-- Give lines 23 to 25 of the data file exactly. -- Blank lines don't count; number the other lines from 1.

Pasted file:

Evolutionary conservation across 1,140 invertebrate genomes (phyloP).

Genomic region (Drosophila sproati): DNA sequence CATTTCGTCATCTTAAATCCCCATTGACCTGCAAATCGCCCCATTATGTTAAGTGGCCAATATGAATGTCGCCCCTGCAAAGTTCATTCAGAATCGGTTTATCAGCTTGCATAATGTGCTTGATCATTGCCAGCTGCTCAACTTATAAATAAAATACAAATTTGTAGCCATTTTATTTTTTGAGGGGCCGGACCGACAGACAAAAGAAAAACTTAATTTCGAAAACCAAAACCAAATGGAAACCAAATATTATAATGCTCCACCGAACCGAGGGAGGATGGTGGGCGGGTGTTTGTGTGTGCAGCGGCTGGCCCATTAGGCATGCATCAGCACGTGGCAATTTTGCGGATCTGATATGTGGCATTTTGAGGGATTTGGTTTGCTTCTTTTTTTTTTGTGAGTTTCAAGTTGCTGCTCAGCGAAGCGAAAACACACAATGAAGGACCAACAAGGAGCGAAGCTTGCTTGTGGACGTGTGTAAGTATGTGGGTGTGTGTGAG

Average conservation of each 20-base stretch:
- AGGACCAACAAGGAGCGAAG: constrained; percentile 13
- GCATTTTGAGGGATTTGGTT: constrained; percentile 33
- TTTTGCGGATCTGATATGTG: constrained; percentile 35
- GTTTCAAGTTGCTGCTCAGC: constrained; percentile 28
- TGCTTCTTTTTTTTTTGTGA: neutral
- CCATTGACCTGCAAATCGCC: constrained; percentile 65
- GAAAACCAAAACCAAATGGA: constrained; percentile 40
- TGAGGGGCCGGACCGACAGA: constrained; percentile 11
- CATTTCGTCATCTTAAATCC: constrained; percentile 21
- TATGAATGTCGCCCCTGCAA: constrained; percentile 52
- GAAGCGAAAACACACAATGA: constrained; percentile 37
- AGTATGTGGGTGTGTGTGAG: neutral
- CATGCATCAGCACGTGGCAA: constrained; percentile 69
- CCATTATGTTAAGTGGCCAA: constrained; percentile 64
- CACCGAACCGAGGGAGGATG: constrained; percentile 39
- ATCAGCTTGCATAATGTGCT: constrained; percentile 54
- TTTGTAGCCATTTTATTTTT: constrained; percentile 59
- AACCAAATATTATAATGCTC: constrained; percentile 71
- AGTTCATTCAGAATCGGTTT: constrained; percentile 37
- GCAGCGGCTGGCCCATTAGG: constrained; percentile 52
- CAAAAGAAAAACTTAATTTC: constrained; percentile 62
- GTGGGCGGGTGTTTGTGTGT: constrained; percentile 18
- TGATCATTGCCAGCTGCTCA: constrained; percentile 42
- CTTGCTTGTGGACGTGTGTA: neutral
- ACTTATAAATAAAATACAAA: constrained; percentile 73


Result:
- GCAGCGGCTGGCCCATTAGG: constrained; percentile 52
- CAAAAGAAAAACTTAATTTC: constrained; percentile 62
- GTGGGCGGGTGTTTGTGTGT: constrained; percentile 18